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Assessing potential health impacts of waste recovery and reuse business models in Hanoi, Vietnam

Listed author(s):
  • Mirko S. Winkler


    (Swiss Tropical and Public Health Institute
    University of Basel)

  • Samuel Fuhrimann

    (Swiss Tropical and Public Health Institute
    University of Basel)

  • Phuc Pham-Duc

    (Center for Public Health and Ecosystem Research, Hanoi School of Public Health)

  • Guéladio Cissé

    (Swiss Tropical and Public Health Institute
    University of Basel)

  • Jürg Utzinger

    (Swiss Tropical and Public Health Institute
    University of Basel)

  • Hung Nguyen-Viet

    (Center for Public Health and Ecosystem Research, Hanoi School of Public Health
    International Livestock Research Institute)

Registered author(s):

    Abstract Objectives In resource-constrained settings, the recovery of nutrients and the production of energy from liquid and solid waste are important. We determined the range and magnitude of potential community health impacts of six solid and liquid waste recovery and reuse business models in Hanoi, Vietnam. Methods We employed a health impact assessment (HIA) approach using secondary data obtained from various sources supplemented with primary data collection. For determining the direction (positive or negative) and magnitude of potential health impacts in the population, a semiquantitative impact assessment was pursued. Results From a public health perspective, wastewater reuse for inland fish farming, coupled with on-site water treatment has considerable potential for individual and community-level health benefits. One of the business models investigated (i.e. dry fuel manufacturing with agro-waste) resulted in net negative health impacts. Conclusions In Hanoi, the reuse of liquid and solid waste—as a mean to recover water and nutrients and to produce energy—has considerable potential for health benefits if appropriately managed and tailored to local contexts. Our HIA methodology provides an evidence-based decision-support tool for identification and promotion of business models for implementation in Hanoi.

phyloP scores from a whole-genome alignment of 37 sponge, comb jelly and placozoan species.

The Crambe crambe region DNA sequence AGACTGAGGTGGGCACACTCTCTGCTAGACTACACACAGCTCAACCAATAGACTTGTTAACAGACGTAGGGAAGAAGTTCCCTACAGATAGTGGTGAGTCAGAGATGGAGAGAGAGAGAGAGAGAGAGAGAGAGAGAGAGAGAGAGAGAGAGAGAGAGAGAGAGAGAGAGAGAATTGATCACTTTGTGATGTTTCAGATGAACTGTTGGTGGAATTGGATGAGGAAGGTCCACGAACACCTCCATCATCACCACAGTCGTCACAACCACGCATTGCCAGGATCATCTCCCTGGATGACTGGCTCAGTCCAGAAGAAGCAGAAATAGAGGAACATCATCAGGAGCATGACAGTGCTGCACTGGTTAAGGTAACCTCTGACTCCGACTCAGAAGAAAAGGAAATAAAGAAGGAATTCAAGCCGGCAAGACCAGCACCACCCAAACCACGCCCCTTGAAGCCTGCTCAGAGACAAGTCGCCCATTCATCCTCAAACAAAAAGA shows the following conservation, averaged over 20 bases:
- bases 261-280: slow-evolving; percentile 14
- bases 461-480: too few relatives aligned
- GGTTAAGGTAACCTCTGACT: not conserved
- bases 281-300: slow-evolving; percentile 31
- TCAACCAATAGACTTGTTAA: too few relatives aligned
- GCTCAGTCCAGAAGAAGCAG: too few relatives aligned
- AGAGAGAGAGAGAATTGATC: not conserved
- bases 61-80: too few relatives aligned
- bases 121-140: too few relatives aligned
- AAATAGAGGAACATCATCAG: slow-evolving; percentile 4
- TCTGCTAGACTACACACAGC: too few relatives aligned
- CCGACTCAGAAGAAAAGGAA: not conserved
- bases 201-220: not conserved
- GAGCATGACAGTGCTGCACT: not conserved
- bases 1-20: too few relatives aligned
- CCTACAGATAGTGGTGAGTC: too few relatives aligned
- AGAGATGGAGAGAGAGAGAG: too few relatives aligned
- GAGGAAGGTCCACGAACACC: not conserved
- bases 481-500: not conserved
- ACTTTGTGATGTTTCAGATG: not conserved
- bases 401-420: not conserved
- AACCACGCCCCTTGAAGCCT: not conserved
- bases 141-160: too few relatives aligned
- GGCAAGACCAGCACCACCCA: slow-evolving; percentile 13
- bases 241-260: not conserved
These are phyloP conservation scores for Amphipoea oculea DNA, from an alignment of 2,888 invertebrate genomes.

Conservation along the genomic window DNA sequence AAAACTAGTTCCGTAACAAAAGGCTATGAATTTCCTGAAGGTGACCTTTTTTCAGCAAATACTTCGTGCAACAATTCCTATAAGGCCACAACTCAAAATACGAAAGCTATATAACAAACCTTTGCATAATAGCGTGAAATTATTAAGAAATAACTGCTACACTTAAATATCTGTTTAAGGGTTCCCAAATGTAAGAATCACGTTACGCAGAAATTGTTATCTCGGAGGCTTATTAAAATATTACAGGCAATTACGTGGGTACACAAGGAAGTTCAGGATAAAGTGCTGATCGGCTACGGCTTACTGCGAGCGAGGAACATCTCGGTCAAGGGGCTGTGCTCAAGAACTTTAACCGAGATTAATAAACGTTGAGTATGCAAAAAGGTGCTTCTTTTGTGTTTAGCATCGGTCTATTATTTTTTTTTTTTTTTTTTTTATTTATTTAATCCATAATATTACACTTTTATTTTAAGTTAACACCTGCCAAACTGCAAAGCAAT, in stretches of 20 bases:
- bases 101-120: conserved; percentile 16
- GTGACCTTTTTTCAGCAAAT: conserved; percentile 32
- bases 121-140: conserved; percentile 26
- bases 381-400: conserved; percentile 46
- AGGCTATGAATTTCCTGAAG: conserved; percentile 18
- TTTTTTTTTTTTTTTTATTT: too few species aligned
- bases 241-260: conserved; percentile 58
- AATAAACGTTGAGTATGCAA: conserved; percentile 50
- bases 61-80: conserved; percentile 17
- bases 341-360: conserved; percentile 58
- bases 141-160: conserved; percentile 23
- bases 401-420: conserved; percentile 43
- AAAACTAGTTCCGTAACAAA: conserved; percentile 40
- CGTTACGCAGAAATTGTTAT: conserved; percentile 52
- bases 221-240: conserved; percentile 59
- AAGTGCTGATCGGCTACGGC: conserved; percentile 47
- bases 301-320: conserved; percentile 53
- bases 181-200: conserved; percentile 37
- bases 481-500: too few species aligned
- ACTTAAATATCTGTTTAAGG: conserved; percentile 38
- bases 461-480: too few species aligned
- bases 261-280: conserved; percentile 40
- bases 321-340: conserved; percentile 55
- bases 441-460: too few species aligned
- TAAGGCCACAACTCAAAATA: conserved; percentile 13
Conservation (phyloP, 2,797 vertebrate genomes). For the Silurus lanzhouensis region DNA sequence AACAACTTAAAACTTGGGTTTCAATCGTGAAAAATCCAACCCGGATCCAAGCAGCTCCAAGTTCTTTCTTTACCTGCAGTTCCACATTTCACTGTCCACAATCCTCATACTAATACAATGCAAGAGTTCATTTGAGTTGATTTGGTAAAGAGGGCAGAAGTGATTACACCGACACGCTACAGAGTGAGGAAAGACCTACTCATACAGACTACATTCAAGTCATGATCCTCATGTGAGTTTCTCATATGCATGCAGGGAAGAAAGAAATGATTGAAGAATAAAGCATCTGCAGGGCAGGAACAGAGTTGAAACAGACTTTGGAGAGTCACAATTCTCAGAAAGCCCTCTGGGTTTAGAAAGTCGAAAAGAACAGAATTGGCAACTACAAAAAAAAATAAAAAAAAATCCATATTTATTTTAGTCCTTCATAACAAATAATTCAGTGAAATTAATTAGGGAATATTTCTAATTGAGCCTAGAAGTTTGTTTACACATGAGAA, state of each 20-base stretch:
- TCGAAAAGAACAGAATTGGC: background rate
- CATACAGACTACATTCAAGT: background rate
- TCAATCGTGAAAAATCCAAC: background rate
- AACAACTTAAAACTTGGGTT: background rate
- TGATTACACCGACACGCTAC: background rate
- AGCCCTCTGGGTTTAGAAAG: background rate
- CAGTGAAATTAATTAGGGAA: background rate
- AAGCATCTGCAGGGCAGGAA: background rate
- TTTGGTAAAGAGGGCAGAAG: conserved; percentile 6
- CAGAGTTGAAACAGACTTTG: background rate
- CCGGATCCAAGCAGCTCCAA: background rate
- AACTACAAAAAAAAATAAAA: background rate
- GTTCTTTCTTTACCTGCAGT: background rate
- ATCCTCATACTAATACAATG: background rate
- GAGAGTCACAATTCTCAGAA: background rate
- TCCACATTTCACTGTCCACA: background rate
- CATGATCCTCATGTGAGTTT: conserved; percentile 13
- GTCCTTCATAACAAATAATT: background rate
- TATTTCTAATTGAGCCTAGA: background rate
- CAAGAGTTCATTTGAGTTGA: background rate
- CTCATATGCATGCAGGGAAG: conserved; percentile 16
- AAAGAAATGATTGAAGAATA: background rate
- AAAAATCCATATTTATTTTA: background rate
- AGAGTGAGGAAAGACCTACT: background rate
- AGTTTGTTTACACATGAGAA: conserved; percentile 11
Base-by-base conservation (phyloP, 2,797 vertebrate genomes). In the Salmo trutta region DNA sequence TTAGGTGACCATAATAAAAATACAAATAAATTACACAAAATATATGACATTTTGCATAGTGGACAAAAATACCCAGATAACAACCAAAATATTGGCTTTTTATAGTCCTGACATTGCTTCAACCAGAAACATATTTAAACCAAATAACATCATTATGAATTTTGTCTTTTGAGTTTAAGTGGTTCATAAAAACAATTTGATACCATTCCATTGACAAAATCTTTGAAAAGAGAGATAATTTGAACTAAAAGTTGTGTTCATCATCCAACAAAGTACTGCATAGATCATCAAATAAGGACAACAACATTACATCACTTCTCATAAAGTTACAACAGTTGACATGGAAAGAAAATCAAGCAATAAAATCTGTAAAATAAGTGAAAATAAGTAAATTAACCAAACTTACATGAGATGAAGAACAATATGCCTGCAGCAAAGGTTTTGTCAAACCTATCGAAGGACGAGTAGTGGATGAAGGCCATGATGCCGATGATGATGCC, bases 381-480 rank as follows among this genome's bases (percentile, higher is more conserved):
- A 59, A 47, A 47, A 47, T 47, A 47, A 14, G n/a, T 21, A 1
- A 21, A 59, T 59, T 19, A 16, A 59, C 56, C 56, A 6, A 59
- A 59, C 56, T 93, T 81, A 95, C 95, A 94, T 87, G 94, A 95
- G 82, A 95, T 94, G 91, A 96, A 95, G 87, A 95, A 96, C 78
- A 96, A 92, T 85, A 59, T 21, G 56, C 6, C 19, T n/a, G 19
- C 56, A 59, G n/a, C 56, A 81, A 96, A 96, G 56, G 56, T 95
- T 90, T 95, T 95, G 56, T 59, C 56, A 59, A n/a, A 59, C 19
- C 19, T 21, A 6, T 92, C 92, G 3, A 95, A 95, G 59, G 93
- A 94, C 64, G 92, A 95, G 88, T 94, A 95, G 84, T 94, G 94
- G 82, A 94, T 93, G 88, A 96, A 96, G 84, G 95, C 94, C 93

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    Article provided by Springer & Swiss School of Public Health (SSPH+) in its journal International Journal of Public Health.

    Volume (Year): 62 (2017)
    Issue (Month): 1 (February)
    Pages: 7-16

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    Handle: RePEc:spr:ijphth:v:62:y:2017:i:1:d:10.1007_s00038-016-0877-x
    DOI: 10.1007/s00038-016-0877-x
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    1. Laura Perez & Nino Künzli, 2009. "From measures of effects to measures of potential impact," International Journal of Public Health, Springer;Swiss School of Public Health (SSPH+), vol. 54(1), pages 45-48, February.
    2. Steffen Lehmann, 2011. "Optimizing Urban Material Flows and Waste Streams in Urban Development through Principles of Zero Waste and Sustainable Consumption," Sustainability, MDPI, Open Access Journal, vol. 3(1), pages 1-29, January.
    3. Jamie Bartram & Sandy Cairncross, 2010. "Hygiene, Sanitation, and Water: Forgotten Foundations of Health," Working Papers id:3325, eSocialSciences.
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